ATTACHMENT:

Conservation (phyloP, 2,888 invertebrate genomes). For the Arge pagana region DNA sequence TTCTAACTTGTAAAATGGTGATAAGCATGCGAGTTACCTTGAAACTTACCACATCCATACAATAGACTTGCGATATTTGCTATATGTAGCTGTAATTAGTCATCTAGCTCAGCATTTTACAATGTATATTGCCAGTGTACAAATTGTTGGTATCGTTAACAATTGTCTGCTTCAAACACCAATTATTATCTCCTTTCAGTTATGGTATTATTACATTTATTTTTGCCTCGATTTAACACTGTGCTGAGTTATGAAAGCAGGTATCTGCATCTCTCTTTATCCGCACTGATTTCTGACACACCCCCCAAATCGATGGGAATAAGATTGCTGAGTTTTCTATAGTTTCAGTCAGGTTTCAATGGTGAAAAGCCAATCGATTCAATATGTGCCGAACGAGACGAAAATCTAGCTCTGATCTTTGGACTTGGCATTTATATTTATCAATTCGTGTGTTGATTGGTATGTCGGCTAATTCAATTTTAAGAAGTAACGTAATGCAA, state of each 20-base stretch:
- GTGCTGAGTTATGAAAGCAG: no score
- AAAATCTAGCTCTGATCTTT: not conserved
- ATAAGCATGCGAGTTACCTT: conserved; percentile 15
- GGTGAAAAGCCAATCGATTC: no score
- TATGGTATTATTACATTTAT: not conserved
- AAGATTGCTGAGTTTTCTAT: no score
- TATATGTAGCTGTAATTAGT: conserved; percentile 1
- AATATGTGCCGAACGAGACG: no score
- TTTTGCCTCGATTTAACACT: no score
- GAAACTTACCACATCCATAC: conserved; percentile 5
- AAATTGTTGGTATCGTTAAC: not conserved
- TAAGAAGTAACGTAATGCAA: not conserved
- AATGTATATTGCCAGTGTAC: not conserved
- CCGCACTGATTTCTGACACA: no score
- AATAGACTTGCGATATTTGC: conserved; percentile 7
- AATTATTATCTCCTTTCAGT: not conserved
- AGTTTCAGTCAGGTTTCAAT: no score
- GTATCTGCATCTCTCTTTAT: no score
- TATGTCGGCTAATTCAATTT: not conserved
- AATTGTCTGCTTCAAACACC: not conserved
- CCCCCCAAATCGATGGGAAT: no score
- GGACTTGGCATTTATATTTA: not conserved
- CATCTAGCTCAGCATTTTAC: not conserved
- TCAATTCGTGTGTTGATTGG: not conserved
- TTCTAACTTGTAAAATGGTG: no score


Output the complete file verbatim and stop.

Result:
Conservation (phyloP, 2,888 invertebrate genomes). For the Arge pagana region DNA sequence TTCTAACTTGTAAAATGGTGATAAGCATGCGAGTTACCTTGAAACTTACCACATCCATACAATAGACTTGCGATATTTGCTATATGTAGCTGTAATTAGTCATCTAGCTCAGCATTTTACAATGTATATTGCCAGTGTACAAATTGTTGGTATCGTTAACAATTGTCTGCTTCAAACACCAATTATTATCTCCTTTCAGTTATGGTATTATTACATTTATTTTTGCCTCGATTTAACACTGTGCTGAGTTATGAAAGCAGGTATCTGCATCTCTCTTTATCCGCACTGATTTCTGACACACCCCCCAAATCGATGGGAATAAGATTGCTGAGTTTTCTATAGTTTCAGTCAGGTTTCAATGGTGAAAAGCCAATCGATTCAATATGTGCCGAACGAGACGAAAATCTAGCTCTGATCTTTGGACTTGGCATTTATATTTATCAATTCGTGTGTTGATTGGTATGTCGGCTAATTCAATTTTAAGAAGTAACGTAATGCAA, state of each 20-base stretch:
- GTGCTGAGTTATGAAAGCAG: no score
- AAAATCTAGCTCTGATCTTT: not conserved
- ATAAGCATGCGAGTTACCTT: conserved; percentile 15
- GGTGAAAAGCCAATCGATTC: no score
- TATGGTATTATTACATTTAT: not conserved
- AAGATTGCTGAGTTTTCTAT: no score
- TATATGTAGCTGTAATTAGT: conserved; percentile 1
- AATATGTGCCGAACGAGACG: no score
- TTTTGCCTCGATTTAACACT: no score
- GAAACTTACCACATCCATAC: conserved; percentile 5
- AAATTGTTGGTATCGTTAAC: not conserved
- TAAGAAGTAACGTAATGCAA: not conserved
- AATGTATATTGCCAGTGTAC: not conserved
- CCGCACTGATTTCTGACACA: no score
- AATAGACTTGCGATATTTGC: conserved; percentile 7
- AATTATTATCTCCTTTCAGT: not conserved
- AGTTTCAGTCAGGTTTCAAT: no score
- GTATCTGCATCTCTCTTTAT: no score
- TATGTCGGCTAATTCAATTT: not conserved
- AATTGTCTGCTTCAAACACC: not conserved
- CCCCCCAAATCGATGGGAAT: no score
- GGACTTGGCATTTATATTTA: not conserved
- CATCTAGCTCAGCATTTTAC: not conserved
- TCAATTCGTGTGTTGATTGG: not conserved
- TTCTAACTTGTAAAATGGTG: no score